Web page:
One month after Boston shuttered its schools to prevent the spread of the coronavirus, school officials and the teachers union announced late Friday afternoon they had struck a tentative deal on conducting classes remotely.
The memorandum of understanding formalizes the remote learning instruction that has been taking place in various ways among the system’s 125 schools by establishing clear standards for the work, including an expectation that all employees will work remotely "to the extent possible during this extended closure.”
Remote learning will generally take place between 9 a.m. and noon or 1 p.m. and 4 p.m. It could take the form of online classes, conducted on such sites as Zoom, or it could be assignments that students can do on their own. Teachers and other educators, who will receive regular pay, will not be required to have face time with their students every day, and in fact the agreement says “video cannot be required.”
But teachers should communicate substantively with their students throughout the week and could include feedback on assignments or simply checking in with students to see how they are doing — much like teachers would in a classroom during an exercise. Communication could come via phone, e-mail, video, and other means, such as shared word-processing documents.
The overarching goal of the agreement is to minimize “students’ learning gaps to the greatest extent possible," according to a joint statement from the Boston Public Schools and the Boston Teachers Union, issued shortly before 5 p.m. Friday.
“Working remotely during this crisis is immensely challenging for all, and while we meet the needs of our own families, we jointly acknowledge that all BPS and BTU staff are dedicated public servants who care for the children of our community and we are committed to balancing these urgent priorities,” the statement said. "BPS and BTU agree to give each other flexibility, empathy and support as a means of getting through this crisis — together.”
The deal comes on the eve of the school system’s weeklong April vacation. Classes will resume on April 27, one week before Governor Charlie Baker’s statewide school-closure order is slated to expire. However, it is widely believed that Baker will extend the closure because the state is still in the midst of surging COVID-19 cases.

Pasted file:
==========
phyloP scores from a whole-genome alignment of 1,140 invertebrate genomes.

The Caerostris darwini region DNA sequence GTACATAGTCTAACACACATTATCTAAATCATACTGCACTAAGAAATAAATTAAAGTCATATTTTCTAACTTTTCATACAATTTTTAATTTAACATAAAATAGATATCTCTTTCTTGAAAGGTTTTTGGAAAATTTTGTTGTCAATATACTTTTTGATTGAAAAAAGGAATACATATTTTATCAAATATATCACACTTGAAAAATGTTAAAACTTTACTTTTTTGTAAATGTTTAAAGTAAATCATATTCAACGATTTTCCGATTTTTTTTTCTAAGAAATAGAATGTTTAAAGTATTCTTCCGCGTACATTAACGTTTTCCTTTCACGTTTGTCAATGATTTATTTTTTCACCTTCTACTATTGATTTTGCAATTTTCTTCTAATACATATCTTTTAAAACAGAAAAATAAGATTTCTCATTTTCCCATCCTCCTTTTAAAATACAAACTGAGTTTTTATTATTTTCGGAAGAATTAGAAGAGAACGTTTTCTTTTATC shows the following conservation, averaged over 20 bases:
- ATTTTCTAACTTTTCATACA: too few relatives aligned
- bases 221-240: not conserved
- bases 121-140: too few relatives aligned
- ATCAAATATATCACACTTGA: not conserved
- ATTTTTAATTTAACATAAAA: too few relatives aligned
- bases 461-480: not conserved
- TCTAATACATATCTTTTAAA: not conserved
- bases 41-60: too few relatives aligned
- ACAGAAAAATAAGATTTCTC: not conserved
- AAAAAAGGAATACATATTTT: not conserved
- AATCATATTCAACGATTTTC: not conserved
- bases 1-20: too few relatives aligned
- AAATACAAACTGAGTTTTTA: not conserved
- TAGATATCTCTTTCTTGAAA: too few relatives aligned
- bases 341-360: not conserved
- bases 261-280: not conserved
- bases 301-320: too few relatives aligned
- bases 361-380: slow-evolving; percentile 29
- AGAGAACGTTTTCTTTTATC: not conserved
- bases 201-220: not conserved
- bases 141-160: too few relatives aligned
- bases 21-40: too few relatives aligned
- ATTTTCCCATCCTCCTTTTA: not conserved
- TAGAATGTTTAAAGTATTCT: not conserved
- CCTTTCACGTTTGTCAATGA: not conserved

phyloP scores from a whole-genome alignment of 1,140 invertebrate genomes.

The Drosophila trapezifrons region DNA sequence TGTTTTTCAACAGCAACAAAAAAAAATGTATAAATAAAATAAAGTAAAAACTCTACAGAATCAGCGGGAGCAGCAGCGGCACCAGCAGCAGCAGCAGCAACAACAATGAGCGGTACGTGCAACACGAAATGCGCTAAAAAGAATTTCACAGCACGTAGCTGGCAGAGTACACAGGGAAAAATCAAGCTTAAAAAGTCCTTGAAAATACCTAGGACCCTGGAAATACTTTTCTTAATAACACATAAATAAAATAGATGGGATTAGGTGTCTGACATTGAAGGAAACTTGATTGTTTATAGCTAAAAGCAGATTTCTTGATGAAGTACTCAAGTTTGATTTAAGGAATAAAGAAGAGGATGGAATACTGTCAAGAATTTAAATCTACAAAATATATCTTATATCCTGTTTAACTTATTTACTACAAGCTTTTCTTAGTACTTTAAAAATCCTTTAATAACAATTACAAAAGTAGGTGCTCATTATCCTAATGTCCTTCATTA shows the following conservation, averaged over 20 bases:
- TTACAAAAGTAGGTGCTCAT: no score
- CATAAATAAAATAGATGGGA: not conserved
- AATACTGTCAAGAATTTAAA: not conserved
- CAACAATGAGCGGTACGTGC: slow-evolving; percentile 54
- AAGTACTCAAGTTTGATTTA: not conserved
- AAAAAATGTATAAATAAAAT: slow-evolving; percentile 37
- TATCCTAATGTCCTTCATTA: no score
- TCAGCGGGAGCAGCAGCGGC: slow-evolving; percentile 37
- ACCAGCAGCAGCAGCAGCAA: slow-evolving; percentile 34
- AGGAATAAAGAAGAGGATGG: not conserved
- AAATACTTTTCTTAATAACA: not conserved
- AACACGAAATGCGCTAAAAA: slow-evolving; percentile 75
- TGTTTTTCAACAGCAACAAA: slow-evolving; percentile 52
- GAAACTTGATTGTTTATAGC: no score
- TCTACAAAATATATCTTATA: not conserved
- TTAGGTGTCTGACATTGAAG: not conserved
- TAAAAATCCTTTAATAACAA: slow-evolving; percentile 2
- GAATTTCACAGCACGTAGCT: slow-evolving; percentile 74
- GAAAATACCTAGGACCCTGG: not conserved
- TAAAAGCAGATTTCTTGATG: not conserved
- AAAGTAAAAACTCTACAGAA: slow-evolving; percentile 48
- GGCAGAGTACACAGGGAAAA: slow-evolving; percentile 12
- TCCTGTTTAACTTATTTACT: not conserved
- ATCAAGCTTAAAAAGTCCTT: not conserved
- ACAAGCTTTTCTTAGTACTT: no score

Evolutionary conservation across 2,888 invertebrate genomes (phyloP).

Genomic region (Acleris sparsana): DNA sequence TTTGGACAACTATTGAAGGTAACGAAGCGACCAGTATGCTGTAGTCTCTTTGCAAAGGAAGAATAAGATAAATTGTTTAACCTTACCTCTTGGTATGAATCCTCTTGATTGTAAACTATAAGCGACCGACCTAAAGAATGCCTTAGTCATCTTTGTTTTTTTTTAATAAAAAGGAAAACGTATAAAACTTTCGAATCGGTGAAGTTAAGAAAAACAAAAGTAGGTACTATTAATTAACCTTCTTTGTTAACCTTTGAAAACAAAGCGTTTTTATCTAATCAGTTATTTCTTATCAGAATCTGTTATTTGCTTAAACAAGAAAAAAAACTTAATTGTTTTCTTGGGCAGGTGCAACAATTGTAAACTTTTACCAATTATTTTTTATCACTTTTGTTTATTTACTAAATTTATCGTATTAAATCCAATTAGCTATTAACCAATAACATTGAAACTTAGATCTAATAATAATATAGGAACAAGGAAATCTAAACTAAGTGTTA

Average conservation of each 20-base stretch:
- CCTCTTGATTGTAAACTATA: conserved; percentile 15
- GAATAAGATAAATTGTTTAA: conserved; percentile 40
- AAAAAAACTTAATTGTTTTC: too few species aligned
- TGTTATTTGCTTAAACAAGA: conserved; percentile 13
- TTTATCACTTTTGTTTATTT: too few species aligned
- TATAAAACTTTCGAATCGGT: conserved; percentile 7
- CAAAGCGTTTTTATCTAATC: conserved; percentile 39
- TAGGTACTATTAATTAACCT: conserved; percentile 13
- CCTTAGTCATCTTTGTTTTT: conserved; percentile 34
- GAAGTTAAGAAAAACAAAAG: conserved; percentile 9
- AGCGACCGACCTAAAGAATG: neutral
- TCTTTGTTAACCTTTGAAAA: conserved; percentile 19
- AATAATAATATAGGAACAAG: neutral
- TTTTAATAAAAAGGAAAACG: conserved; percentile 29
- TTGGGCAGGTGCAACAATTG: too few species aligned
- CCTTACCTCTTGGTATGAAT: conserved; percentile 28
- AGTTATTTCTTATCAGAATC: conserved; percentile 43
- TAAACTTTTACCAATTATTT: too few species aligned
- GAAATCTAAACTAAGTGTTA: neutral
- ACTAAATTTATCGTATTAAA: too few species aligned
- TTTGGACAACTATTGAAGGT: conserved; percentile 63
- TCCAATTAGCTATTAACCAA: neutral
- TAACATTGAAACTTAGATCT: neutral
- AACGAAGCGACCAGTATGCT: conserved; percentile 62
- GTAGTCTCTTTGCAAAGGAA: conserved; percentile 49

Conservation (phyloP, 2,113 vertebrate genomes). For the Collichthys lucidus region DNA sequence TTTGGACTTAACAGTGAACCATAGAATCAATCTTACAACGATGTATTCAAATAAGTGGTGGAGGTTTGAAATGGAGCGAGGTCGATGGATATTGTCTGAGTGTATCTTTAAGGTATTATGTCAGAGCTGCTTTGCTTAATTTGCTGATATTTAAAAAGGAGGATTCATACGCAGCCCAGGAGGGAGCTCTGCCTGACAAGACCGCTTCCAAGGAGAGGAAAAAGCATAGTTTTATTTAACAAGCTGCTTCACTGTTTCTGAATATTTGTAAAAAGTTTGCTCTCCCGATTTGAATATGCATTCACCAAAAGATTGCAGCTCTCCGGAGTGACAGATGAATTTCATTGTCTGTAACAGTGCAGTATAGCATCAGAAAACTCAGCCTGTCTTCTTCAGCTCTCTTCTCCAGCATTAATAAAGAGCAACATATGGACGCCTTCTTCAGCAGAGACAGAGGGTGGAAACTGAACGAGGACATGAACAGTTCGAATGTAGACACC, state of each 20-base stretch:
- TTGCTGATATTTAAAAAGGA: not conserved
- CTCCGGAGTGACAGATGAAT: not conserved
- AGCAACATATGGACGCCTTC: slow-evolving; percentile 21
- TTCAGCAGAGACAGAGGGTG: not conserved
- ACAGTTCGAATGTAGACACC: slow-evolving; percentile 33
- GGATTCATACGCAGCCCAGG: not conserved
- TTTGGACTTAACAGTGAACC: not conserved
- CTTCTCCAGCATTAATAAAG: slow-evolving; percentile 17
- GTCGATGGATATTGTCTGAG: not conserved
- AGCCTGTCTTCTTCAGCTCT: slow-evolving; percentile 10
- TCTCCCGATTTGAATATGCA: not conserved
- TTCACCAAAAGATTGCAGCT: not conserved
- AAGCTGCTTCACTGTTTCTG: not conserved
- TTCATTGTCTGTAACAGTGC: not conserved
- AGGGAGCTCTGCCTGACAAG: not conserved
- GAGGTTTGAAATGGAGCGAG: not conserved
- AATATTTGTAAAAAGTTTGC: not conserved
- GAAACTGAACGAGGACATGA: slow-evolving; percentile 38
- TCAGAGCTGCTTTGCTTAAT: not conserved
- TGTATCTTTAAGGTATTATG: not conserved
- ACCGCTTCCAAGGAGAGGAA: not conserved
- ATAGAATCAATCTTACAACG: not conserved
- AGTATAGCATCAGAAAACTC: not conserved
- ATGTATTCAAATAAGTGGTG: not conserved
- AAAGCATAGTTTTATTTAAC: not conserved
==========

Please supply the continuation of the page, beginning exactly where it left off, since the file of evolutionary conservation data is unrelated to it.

Boston is the latest district to strike a deal with its teachers union over shifting brick-and-mortar classroom instruction to the Internet, a significant change in work conditions that is causing many teachers and administrators to reimagine the way they have traditionally delivered education — and with little time to prepare and train.
A spokesman for the American Federation of Teachers Massachusetts, to which Boston teachers belong, said all of its 52 affiliates have reached remote-learning pacts with their districts, while a spokeswoman for the much-larger Massachusetts Teachers Association said about half of its locals have formal deals with their districts and the others have informal arrangements.
The Boston agreement, however, is not fully locked up. The deal requires approval from the Boston School Committee, which will likely vote at its next meeting on April 29, according to Chairman Michael Loconto.
Under state guidelines, districts are not expected to fully replicate what would transpire in a traditional school day in their remote-learning plans in recognition of the deep inequities that exist among the nearly 1 million public school students statewide, including many who live in homes with no Internet access, parents who are struggling to make ends meet, or where English is not spoken.
Instead, the goal is to provide interested students with opportunities to continue their learning during the school closures and try to mitigate learning gaps as much as possible.
The Boston agreement, however, leaves unanswered a big question on the minds of many students and parents: How will any work assigned during the school closure be graded? Some schools have informed students they will receive grades, while others have characterized the work as extra credit.
“The parties agree to continue discussions around the subject of a district-wide remote learning grading policy,” the agreement stated.
The agreement also requires the central offices to provide up to five hours of professional development on remote learning to educators within three weeks of the deal’s execution, and educators must check in regularly with their supervisors and routinely check their school-issued e-mail accounts.